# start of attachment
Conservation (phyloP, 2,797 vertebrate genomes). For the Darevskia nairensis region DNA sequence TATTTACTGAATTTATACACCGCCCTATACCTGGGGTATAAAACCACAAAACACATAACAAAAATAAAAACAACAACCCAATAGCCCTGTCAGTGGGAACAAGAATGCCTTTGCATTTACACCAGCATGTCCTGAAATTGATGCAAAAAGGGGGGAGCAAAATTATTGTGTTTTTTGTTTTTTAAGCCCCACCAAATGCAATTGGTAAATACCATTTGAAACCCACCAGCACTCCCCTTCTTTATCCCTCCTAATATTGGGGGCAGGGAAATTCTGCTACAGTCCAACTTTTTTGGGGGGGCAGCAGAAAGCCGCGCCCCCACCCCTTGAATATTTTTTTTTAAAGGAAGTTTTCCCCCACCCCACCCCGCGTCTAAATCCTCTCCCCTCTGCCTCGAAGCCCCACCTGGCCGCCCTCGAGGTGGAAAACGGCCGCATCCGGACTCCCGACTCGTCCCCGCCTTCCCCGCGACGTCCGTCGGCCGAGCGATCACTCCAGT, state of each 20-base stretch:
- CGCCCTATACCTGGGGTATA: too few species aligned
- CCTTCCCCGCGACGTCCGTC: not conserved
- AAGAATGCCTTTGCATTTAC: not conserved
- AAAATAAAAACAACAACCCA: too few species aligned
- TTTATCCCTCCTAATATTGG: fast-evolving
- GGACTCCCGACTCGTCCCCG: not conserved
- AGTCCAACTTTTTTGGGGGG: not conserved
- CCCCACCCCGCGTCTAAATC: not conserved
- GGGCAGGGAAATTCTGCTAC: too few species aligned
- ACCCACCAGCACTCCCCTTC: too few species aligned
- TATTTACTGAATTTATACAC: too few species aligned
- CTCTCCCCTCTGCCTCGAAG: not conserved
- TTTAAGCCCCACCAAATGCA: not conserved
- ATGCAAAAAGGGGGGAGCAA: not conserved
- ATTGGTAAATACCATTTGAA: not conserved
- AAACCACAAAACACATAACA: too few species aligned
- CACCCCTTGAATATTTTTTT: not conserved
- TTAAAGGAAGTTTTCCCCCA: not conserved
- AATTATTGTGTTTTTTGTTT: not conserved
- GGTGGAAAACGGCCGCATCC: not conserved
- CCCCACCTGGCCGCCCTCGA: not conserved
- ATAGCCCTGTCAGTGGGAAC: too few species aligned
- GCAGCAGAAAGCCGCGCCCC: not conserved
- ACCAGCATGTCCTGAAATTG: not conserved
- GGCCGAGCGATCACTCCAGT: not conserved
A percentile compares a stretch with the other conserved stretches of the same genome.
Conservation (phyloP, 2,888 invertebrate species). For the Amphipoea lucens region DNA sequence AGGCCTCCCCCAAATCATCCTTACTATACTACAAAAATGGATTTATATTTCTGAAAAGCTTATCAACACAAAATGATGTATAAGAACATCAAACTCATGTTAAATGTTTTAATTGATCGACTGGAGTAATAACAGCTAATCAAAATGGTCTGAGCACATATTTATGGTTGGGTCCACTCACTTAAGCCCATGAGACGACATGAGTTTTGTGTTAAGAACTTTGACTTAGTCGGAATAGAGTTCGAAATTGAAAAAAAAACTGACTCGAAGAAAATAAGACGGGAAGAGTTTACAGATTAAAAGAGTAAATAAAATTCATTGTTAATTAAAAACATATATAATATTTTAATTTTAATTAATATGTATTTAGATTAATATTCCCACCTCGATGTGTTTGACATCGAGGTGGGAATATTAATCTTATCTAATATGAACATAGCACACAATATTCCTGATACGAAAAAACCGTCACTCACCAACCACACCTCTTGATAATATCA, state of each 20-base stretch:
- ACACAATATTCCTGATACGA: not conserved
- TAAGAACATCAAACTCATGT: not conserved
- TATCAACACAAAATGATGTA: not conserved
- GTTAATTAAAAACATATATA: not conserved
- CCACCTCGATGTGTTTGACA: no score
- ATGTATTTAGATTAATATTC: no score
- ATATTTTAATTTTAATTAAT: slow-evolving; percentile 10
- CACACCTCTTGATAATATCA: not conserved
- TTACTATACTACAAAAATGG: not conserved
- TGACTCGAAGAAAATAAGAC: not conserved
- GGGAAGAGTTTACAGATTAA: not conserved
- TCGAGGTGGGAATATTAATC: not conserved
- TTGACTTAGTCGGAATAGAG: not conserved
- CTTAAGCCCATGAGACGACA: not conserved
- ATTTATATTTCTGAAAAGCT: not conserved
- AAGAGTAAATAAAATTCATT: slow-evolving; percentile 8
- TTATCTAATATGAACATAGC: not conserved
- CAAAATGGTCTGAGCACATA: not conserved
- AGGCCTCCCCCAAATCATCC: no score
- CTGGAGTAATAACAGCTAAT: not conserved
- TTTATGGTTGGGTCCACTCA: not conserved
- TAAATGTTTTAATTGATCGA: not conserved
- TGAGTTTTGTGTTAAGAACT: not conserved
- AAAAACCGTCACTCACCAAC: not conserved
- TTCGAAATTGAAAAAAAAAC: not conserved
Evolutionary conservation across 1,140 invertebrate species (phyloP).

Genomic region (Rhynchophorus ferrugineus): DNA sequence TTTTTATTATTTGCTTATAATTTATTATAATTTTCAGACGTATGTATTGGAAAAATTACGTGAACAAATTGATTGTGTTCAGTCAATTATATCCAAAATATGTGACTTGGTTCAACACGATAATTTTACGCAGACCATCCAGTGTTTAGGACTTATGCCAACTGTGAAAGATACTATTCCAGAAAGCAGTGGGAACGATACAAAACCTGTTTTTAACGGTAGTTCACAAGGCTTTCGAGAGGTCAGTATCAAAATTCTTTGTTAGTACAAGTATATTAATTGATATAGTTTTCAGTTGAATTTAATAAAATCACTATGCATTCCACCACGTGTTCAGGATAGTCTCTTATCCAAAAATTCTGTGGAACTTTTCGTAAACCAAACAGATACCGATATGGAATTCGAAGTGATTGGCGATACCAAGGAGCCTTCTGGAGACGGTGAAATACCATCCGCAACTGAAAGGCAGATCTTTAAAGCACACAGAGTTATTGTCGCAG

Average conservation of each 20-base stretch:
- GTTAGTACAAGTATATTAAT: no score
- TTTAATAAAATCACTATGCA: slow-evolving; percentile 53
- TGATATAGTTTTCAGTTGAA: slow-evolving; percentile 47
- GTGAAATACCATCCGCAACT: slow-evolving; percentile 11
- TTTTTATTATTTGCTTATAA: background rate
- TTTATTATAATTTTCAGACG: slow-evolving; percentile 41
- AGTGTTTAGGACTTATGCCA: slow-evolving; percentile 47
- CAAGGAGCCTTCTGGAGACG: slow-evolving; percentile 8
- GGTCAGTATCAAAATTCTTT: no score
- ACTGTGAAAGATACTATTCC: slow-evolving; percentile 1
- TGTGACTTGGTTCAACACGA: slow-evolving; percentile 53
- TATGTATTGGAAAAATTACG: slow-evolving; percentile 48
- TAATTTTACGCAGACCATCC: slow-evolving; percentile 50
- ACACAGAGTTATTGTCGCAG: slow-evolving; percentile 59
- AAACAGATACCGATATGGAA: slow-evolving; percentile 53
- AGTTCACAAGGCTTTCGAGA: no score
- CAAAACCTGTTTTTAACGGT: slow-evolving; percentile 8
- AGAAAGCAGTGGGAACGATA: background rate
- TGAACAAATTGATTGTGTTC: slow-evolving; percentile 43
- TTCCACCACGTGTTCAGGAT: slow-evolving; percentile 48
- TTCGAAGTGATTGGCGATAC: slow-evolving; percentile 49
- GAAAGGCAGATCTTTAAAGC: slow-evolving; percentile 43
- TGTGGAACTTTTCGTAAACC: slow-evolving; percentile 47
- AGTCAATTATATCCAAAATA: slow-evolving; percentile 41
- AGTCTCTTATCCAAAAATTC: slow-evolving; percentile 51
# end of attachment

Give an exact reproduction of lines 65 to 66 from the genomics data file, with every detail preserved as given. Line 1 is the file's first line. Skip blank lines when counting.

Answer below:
- GGTCAGTATCAAAATTCTTT: no score
- ACTGTGAAAGATACTATTCC: slow-evolving; percentile 1